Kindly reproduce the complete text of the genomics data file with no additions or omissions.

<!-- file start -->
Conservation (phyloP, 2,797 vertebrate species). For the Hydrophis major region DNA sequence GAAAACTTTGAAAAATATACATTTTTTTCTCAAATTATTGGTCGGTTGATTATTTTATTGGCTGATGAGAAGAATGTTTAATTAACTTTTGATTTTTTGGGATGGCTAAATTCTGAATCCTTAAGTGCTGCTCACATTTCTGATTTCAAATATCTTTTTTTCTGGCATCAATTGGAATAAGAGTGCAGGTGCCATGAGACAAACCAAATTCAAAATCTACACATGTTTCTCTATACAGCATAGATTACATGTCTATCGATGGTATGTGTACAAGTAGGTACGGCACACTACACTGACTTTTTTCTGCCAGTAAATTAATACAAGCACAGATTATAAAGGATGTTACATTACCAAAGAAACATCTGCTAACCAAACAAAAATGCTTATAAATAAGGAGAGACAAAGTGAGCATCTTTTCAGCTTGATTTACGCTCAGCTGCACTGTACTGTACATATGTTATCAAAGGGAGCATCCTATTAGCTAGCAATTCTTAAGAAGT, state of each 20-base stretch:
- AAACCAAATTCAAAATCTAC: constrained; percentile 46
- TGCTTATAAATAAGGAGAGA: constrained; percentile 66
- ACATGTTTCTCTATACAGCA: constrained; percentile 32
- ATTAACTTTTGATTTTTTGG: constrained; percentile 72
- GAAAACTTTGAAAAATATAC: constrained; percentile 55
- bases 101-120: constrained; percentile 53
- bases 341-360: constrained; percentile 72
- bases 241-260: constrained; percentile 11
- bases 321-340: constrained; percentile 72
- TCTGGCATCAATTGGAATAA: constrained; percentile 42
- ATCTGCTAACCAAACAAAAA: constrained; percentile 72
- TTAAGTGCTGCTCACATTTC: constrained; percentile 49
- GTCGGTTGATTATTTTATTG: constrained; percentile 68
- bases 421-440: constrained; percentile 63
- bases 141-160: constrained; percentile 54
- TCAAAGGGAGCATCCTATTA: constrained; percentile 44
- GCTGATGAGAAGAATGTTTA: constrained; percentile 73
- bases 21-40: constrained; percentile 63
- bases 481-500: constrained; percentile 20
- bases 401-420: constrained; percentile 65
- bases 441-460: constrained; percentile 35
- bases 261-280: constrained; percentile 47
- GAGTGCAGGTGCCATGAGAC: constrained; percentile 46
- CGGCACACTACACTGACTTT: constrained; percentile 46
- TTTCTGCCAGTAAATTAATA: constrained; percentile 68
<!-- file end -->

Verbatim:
Conservation (phyloP, 2,797 vertebrate species). For the Hydrophis major region DNA sequence GAAAACTTTGAAAAATATACATTTTTTTCTCAAATTATTGGTCGGTTGATTATTTTATTGGCTGATGAGAAGAATGTTTAATTAACTTTTGATTTTTTGGGATGGCTAAATTCTGAATCCTTAAGTGCTGCTCACATTTCTGATTTCAAATATCTTTTTTTCTGGCATCAATTGGAATAAGAGTGCAGGTGCCATGAGACAAACCAAATTCAAAATCTACACATGTTTCTCTATACAGCATAGATTACATGTCTATCGATGGTATGTGTACAAGTAGGTACGGCACACTACACTGACTTTTTTCTGCCAGTAAATTAATACAAGCACAGATTATAAAGGATGTTACATTACCAAAGAAACATCTGCTAACCAAACAAAAATGCTTATAAATAAGGAGAGACAAAGTGAGCATCTTTTCAGCTTGATTTACGCTCAGCTGCACTGTACTGTACATATGTTATCAAAGGGAGCATCCTATTAGCTAGCAATTCTTAAGAAGT, state of each 20-base stretch:
- AAACCAAATTCAAAATCTAC: constrained; percentile 46
- TGCTTATAAATAAGGAGAGA: constrained; percentile 66
- ACATGTTTCTCTATACAGCA: constrained; percentile 32
- ATTAACTTTTGATTTTTTGG: constrained; percentile 72
- GAAAACTTTGAAAAATATAC: constrained; percentile 55
- bases 101-120: constrained; percentile 53
- bases 341-360: constrained; percentile 72
- bases 241-260: constrained; percentile 11
- bases 321-340: constrained; percentile 72
- TCTGGCATCAATTGGAATAA: constrained; percentile 42
- ATCTGCTAACCAAACAAAAA: constrained; percentile 72
- TTAAGTGCTGCTCACATTTC: constrained; percentile 49
- GTCGGTTGATTATTTTATTG: constrained; percentile 68
- bases 421-440: constrained; percentile 63
- bases 141-160: constrained; percentile 54
- TCAAAGGGAGCATCCTATTA: constrained; percentile 44
- GCTGATGAGAAGAATGTTTA: constrained; percentile 73
- bases 21-40: constrained; percentile 63
- bases 481-500: constrained; percentile 20
- bases 401-420: constrained; percentile 65
- bases 441-460: constrained; percentile 35
- bases 261-280: constrained; percentile 47
- GAGTGCAGGTGCCATGAGAC: constrained; percentile 46
- CGGCACACTACACTGACTTT: constrained; percentile 46
- TTTCTGCCAGTAAATTAATA: constrained; percentile 68